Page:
Just Ducks Being Ducks: NHL Thugs in Anaheim

MJ Kasprzak@BayAreaCheezhedSenior Writer IIMarch 18, 2010

ANAHEIM, CA - MARCH 17:  James Wisniewski #34 of the Anaheim Ducks punches Nick Boynton #24 of the Chicago Blackhawks during their fight in the third period of their NHL game at the Honda Center on March 17, 2010 in Anaheim, California. The Ducks defeated the Blackhawks 4-2. (Photo by Victor Decolongon/Getty Images)
Victor Decolongon/Getty Images

The Matt Cooke hit inspired the league to change the rules on head-hunting, but Anaheim's James Wisniewski apparently did not get the message. Wednesday, he lined up Brent Seabrook on the boards and targeted his head (view here ).

He should have gotten a match penalty for the hit on a defenseless player and an ejection. Instead, he received a two-minute minor.

When asked if he would face a suspension, he said, "I hope not," Wisniewski said. "I didn't do anything wrong. The result of what happened isn't good, but there wasn't anything wrong that I did."

Really, James? Because it was a boarding (hit from behind against the boards on a defenceless player, which is supposed to be a match penalty), charging (more than two strides directly at a player; this was over 20 feet), roughing (elbow to the head with arm extended), and interference (he had long since passed the puck).

But you did nothing wrong. And we are just supposed to believe it was a coincidence that this followed a hard but completely legal hit by Seabrook on Corey Perry?

And that is just it: Anaheim has played this way for so long, they and their fans (with whom I have had many debates on the matter, and probably will again since this article carries the Ducks flag) seem to think it is a perfectly acceptable method of play. And why shouldn't they feel entitled to such behaviour if the league does not step in?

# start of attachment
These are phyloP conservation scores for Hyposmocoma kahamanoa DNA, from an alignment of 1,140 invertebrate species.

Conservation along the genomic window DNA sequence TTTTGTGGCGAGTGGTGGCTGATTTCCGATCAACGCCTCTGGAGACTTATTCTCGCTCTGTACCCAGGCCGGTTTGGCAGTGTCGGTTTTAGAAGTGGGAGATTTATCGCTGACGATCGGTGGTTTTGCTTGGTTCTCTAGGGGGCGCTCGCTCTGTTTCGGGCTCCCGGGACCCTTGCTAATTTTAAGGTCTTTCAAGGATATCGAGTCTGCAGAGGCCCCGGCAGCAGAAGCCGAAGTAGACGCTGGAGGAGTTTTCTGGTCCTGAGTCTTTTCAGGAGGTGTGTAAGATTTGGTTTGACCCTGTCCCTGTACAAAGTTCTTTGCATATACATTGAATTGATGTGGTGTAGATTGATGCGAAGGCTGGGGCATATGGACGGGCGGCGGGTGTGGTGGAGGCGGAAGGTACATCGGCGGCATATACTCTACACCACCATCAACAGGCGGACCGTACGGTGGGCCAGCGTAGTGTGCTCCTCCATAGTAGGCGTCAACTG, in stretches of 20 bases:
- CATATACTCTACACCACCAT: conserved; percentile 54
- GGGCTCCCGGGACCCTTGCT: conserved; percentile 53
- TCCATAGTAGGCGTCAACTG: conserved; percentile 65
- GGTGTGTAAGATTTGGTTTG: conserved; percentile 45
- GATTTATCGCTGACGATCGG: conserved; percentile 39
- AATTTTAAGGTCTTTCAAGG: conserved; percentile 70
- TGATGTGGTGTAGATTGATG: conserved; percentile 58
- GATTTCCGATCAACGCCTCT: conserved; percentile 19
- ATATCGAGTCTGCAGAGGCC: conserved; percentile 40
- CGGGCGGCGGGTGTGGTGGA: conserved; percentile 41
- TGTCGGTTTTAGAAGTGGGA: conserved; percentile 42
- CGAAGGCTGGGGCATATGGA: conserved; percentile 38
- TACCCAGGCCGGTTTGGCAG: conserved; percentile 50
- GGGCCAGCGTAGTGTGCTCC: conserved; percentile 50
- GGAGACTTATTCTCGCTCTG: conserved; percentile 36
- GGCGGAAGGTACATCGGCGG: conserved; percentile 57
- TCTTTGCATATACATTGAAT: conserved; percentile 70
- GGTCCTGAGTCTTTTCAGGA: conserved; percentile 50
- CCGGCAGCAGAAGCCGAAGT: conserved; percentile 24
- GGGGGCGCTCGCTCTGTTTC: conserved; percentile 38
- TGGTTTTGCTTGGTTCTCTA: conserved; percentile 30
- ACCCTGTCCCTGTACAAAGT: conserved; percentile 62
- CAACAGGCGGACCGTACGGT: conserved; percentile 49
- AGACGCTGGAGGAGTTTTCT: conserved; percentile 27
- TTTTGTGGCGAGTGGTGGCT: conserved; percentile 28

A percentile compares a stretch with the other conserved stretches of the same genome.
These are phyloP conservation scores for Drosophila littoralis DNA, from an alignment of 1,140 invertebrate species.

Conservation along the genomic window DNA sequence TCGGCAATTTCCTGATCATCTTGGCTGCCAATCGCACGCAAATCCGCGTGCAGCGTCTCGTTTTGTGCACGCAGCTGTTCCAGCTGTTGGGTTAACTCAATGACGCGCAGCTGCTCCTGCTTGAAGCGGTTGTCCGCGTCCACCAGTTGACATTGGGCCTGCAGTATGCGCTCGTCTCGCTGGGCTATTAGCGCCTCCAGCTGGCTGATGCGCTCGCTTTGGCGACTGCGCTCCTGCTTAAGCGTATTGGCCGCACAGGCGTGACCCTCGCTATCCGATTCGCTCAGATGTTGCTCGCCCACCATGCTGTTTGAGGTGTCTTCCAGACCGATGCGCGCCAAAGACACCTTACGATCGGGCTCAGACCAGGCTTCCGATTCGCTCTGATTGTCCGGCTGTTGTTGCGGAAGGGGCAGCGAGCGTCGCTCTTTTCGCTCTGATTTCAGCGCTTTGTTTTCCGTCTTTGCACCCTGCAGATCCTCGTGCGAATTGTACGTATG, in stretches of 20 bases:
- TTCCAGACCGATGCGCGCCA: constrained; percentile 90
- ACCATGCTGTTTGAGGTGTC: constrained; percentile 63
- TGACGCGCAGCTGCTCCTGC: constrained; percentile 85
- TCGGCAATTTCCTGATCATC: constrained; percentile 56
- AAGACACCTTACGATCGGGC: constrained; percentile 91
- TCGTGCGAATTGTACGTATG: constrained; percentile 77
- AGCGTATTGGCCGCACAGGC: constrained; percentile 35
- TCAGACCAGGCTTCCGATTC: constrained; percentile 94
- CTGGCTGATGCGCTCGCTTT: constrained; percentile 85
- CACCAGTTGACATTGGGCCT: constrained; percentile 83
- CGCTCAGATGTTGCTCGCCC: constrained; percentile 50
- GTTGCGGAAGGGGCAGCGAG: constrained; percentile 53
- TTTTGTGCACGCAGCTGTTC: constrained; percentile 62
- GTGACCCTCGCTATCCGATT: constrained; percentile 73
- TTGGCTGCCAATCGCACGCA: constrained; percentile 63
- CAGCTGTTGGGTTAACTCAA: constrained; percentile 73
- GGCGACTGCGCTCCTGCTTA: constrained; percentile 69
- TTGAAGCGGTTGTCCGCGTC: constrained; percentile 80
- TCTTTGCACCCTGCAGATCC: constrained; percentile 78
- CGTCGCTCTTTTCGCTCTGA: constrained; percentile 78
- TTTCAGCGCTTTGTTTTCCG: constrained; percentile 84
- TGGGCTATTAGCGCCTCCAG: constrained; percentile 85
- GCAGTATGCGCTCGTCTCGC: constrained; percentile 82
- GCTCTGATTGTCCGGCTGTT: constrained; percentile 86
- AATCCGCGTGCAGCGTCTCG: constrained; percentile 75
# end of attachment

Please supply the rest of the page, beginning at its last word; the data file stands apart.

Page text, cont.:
Want proof this is about the organization? Wisniewski was a teammate of Seabrook's until just over a year ago and was quoted saying he is a close friend. He did not have these incidents before coming to Soutern California but has been suspended twice in 13 months with the Ducks.

Do not misunderstand me: I was an enforcer, and I do not mind fighting. I hate cheap shots, which is why I have never been afraid to fight on my own or my teammates' behalf if an opponent committed them.

But if I suited up as a Duck, I am now convinced I would deliver a dirty hit to someone within a year, too. It is a culture of that team—almost a requirement of its players—that needs to be addressed by the league.

In one ten month period with the Ducks, Chris Pronger (one of the most frequently suspended players in league history at nine times) was suspended for hitting a Red Wings player from behind in the head up against the boards, and then for stomping with his skate on a player whose only infraction was daring to fight Pronger for the puck.

Last season against the San Jose Sharks alone, Corey Perry slashed Marc-Edouard Vlasic twice in the face within a couple of seconds of the defenceman falling on the puck. He cross-checked Evgeni Nabokov in the legs. He submarined Brian Boucher after the whistle.

This was the first team to sign Todd Bertuzzi following one of the worst attacks in NHL history—a history that, let's face it, is horrible regarding violent attacks.

In any game in which the Sharks have dominated the Ducks (obviously these are all in the regular season), the game turns into a thug-fest: The Ducks turn to fighting when they cannot compete playing hockey. This is why they are perpetually among league leaders in penalty minutes and fighting majors.

And now this. It is clear that this is what the team preaches.

The positive for us fans that want to watch hockey and not roller derby on ice is that the Ducks penalty kill is so bad this year that their thuggery is costing them. But we cannot count on that; Anaheim's great penalty kill in 2007 was the reason they still won the Stanley Cup the year Pronger was suspended in the playoffs.

It is time head coach Randy Carlyle be held responsible for it. It is time that teams be held responsible for fostering dirty players and dirty plays done on their behalf—maybe then the game will start to evolve from the Neanderthal mentality it now has.

It is time to send a message: Suspend Wisniewski for the rest of the season, fine the Ducks, and issue a warning to Carlyle that another such incident will result in a suspension for him. That will stop this kind of play all around the league.